January is a good time to roll out the food and diet related posts because diet is on the top of the resolutions list. Well that and working out. I’ve noticed that my gym gets packed in January, at least for the first few weeks, and then gradually the numbers return to normal as enthusiasm wanes and laziness waxes. That’s true for diets too, so it occurred to me that there was a new one that had been nagging me for a while until I finally pulled the diet trigger.
It was a spur of the moment decision, but I decided to try the bacon diet; at least I tried it for a day. At first blush, it sounds like any other crazed diet which is all about attention and little about nutrition. Like the ice cream diet or the pickle diet, the bacon diet does sound a bit ridiculous, but hey, bacon is a high protein, zero carbohydrate food. And doggone it, it’s so good…
I first heard about it on Facebook when someone posted a story on a 30 day bacon diet. The upshot is that after 30 days of eating nothing but bacon, the dieter lost body fat; lost weight (so ironically was less porky afterword… Zing!), had good lab work results, and just overall felt good about it.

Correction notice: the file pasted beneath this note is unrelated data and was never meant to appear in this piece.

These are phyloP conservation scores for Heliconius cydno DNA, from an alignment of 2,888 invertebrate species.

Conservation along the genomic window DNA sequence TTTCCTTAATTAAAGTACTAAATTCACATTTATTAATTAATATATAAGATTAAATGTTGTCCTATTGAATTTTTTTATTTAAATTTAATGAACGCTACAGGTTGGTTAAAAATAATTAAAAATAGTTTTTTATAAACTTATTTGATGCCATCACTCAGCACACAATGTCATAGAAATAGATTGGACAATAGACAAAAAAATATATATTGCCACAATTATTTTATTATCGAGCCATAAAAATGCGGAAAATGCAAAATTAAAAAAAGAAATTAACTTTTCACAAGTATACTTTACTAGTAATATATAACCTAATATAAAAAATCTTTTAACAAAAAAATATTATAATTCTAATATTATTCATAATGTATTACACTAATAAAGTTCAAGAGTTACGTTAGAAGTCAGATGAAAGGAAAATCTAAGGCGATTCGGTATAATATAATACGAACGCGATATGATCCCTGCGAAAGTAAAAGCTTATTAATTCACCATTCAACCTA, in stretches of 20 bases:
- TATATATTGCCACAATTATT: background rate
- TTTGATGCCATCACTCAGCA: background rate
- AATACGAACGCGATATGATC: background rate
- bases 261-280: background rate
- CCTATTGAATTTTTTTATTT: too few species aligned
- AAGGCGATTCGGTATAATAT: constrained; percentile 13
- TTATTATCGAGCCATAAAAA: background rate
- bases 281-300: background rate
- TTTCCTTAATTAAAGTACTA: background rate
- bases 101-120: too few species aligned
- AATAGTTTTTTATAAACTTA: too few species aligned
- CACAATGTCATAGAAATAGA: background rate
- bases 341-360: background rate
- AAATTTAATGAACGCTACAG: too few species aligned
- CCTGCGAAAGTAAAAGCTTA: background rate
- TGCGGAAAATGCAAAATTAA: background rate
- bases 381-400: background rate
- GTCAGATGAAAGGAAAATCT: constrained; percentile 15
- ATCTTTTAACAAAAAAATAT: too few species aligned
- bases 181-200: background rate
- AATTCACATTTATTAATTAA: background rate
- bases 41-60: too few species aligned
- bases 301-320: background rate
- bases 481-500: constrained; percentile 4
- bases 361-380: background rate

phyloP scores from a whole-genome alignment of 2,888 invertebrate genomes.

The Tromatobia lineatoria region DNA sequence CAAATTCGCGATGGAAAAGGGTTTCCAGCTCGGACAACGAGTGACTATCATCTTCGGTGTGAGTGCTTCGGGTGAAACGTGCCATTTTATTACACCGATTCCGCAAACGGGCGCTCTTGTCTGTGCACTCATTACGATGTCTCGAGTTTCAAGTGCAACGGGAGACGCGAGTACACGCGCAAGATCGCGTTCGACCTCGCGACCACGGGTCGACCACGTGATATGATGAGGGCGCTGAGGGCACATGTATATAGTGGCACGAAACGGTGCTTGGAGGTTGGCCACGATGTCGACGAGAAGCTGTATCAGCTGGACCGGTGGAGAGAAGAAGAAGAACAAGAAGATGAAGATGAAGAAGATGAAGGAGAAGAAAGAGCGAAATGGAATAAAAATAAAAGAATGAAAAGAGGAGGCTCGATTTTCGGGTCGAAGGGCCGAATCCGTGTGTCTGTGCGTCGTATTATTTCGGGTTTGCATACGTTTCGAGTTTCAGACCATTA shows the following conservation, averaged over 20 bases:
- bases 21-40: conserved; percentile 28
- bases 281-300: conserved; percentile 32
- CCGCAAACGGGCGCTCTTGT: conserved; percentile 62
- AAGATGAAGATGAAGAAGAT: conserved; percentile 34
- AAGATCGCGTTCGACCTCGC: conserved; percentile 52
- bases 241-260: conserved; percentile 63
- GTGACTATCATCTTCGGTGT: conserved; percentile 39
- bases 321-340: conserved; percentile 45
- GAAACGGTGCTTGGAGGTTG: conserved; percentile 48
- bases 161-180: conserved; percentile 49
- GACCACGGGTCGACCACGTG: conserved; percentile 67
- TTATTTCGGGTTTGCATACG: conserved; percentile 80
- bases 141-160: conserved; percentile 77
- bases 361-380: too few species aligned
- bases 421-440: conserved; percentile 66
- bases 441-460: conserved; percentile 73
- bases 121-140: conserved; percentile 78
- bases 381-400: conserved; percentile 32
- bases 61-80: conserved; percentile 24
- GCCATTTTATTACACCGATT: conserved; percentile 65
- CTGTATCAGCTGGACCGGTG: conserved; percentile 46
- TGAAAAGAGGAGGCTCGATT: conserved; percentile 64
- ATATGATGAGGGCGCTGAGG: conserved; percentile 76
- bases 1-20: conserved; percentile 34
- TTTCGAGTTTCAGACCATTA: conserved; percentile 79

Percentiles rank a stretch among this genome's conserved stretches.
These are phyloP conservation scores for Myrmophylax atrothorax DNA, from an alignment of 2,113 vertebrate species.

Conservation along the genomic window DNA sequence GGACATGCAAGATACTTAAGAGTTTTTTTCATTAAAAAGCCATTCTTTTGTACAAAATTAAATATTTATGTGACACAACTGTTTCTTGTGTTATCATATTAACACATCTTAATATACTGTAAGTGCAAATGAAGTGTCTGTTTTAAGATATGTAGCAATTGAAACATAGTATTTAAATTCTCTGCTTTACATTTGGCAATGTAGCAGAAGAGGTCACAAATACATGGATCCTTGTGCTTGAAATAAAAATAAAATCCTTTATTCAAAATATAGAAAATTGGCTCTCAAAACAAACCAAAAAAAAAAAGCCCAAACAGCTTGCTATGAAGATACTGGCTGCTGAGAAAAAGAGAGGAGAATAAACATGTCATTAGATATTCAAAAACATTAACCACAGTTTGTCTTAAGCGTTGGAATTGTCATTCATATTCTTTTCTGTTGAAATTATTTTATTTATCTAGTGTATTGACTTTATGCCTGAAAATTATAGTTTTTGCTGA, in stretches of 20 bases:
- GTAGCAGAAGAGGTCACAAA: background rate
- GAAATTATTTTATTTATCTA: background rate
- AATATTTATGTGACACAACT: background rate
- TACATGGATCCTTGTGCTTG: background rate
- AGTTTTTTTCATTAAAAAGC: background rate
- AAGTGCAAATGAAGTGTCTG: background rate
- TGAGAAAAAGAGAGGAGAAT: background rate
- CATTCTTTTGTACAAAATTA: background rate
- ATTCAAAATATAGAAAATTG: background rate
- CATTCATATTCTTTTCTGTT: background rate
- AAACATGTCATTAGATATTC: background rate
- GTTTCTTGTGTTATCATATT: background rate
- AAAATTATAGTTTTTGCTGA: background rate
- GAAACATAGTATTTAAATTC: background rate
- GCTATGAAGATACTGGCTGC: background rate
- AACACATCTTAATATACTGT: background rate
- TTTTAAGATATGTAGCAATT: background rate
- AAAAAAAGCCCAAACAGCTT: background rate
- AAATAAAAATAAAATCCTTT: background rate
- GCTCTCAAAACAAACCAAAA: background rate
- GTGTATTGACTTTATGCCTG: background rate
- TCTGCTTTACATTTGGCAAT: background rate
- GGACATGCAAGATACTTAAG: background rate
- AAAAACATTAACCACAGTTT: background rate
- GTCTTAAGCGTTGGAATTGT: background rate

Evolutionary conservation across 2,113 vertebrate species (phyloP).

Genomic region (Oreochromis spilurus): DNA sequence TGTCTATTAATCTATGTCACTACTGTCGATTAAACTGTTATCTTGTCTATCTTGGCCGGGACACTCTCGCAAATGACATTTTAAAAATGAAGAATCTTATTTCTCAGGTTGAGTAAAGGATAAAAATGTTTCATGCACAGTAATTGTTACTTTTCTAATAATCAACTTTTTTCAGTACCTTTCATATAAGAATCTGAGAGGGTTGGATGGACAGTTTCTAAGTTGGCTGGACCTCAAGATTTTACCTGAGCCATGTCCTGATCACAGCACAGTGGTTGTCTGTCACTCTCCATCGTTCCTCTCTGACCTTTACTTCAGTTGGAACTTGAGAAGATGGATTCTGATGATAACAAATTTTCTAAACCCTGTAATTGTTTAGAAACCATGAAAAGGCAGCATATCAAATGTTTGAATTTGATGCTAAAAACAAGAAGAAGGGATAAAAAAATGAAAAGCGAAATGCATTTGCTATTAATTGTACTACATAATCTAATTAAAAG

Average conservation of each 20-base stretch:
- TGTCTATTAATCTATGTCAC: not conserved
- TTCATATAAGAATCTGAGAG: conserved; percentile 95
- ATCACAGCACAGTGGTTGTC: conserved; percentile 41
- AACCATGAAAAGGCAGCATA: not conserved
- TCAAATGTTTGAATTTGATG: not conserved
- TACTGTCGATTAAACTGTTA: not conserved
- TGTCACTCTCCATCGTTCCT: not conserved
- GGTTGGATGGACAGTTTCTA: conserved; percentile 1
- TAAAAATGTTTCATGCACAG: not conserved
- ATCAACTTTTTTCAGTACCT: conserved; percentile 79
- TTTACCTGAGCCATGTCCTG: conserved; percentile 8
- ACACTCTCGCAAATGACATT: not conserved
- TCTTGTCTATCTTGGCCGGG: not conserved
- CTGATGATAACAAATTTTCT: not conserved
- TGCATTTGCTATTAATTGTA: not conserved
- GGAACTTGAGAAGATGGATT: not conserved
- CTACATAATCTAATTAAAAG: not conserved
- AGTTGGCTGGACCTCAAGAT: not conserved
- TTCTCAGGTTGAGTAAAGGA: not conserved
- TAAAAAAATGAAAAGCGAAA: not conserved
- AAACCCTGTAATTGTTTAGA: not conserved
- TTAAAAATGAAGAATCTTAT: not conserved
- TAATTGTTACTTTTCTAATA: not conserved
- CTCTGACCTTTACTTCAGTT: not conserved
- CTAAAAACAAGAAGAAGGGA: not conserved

It’s truly a miracle food.
Anyway, my day on the bacon diet amounted to frying up about two or three slices of bacon every 3 or so hours throughout the day. I wasn’t hungry, and by the end of the day, wasn’t tired of bacon. Since it was just one day I obviously can’t confirm the positive blood panel results from the 30 day bacon dieter, but I imagine it’s not that different from my own low carb lifestyle.
Of course, there is the N-word to worry about: Nitrates. Thirty days is probably not long enough to cause a problem, but over time who knows? The information I’ve come across is all over the place about that.
Hey I’m no doctor so what do I know? But if the threat of cancer or the gout is enough to scare you away from a bacon diet, why not just go one more step and add eggs? Suddenly you have twice the variety with the same zero carb goodness. “Brinner” is already considered a special evening treat, and really the only reason we find it odd to eat bacon and eggs for dinner is simply social convention. It’s still a good, filling meal. If anyone has done a 30 day breakfast diet challenge I would be curious to hear the results.